The death of Italian director Paolo Taviani marks the end of a leading pair of committed cinema


Of the Taviani brothers, Paolo was the youngest, the one who fell to the heavy task of surviving his eldest, Vittorio, who died on April 15, 2018, before joining him on Thursday February 29, 2024, following a “brief illness” , at the age of 92. This pair of inseparable Tuscan filmmakers, a two-headed entity merged under the same surname, wrote an important page in modern Italian cinema, with a work of around twenty feature films born in the intellectual and artistic ferment of the 1960s.

Figures of the Marxist left, they embodied the persistence of an idea, that of an engaged and poetic art, capable of reflecting on history and its political conflicts, including when transalpine production went through a zone of turbulence at the end of the 1970s, then in the desert of the 1980s, crushed by Berlusconian television.

Paolo Taviani was born two years after Vittorio, on November 8, 1931, in the small Tuscan town of San Miniato. After the war, they studied in Pisa and led the local film club, captured in the flesh by Païsa (1946), by Roberto Rossellini, chronicle of the resistance and flagship of neorealism. The pair was initially a trio, the brothers taking their first steps alongside the Pisan director Valentino Orsini (1926-2001). With him, they staged militant plays, then moved on to a documentary, with San Miniato, Luglio, 1944 (1954), on massacres committed by the Germans in their hometown, co-signed by Cesare Zavattini, the pop screenwriter of neorealism. They will shoot seven of them, until the beginning of the 1960s, before moving on to feature films.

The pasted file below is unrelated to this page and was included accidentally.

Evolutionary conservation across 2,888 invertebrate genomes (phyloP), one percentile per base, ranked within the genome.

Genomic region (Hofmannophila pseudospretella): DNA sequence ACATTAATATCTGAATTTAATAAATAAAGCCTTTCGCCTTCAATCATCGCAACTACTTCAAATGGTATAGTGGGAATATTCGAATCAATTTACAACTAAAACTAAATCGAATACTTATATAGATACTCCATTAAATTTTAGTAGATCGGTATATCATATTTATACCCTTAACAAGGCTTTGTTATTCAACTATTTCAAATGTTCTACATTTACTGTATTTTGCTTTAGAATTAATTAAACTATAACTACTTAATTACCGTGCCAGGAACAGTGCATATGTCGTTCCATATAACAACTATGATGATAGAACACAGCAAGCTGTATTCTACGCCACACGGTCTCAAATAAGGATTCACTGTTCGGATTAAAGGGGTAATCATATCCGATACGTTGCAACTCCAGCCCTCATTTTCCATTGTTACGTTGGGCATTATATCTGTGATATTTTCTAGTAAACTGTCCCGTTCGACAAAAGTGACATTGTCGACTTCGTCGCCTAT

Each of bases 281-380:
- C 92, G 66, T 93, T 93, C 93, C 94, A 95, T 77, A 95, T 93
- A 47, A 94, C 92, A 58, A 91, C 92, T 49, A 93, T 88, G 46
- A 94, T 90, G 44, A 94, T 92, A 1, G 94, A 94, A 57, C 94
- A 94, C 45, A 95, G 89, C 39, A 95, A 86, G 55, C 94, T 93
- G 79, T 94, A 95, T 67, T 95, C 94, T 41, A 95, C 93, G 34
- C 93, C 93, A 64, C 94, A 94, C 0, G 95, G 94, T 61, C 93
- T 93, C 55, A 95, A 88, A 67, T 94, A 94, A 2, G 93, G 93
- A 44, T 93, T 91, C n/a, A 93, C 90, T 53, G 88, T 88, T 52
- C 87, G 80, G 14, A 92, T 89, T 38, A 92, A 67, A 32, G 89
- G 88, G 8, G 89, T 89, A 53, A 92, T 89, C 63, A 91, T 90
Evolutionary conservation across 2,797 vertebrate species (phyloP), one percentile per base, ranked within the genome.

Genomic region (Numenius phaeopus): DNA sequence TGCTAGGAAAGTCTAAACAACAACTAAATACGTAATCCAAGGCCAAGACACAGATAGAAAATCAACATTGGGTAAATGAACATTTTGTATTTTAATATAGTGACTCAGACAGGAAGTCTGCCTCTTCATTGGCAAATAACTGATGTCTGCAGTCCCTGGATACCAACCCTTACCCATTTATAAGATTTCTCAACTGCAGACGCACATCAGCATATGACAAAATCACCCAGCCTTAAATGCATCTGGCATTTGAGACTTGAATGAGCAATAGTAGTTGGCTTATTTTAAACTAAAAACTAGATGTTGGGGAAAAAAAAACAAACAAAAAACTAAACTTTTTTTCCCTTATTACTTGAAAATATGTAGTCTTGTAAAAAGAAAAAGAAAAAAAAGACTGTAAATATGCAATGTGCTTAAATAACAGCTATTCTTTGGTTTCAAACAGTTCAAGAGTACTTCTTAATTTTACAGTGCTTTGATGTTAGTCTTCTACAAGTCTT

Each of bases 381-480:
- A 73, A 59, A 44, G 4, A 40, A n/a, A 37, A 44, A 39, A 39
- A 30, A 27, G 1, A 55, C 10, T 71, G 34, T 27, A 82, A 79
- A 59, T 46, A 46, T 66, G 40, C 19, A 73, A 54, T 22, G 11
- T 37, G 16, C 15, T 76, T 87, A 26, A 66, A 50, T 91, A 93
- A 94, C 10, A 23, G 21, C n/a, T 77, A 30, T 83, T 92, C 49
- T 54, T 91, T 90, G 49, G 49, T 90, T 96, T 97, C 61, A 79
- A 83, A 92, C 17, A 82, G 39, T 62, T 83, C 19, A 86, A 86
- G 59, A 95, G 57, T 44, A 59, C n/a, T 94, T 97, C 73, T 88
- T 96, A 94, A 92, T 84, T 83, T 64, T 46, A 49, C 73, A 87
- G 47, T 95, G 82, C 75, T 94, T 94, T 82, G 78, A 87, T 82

The Taviani’s first film without Orsini, The Subversives (1967), announcing the student protests to come, probes the ideological turmoil of the time, by imagining the reaction of four young characters at the funeral of Palmiro Togliatti, founding member of the Italian Communist Party . With Saint Michael Had a Rooster (1971), according to Tolstoy, they reflect on the limits of utopia. The film also inaugurates a series of literary adaptations, which will go through Luigi Pirandello ( Kaos, Sicilian tales, in 1984, Kaos II, in 1998), Goethe, with their version of Elective Affinities, in 1996, and again Tolstoy ( The Sun Even at Night , 1989).

A prosperous decade

Their penchant for historical allegory is evident with Allonsanfan (1974), where Marcello Mastroianni, in the role of a Lombard aristocrat during the Italian Restoration, in 1816, engages in anarchist activities, which expose him doubly, on the side of power as well as his rebellious comrades.

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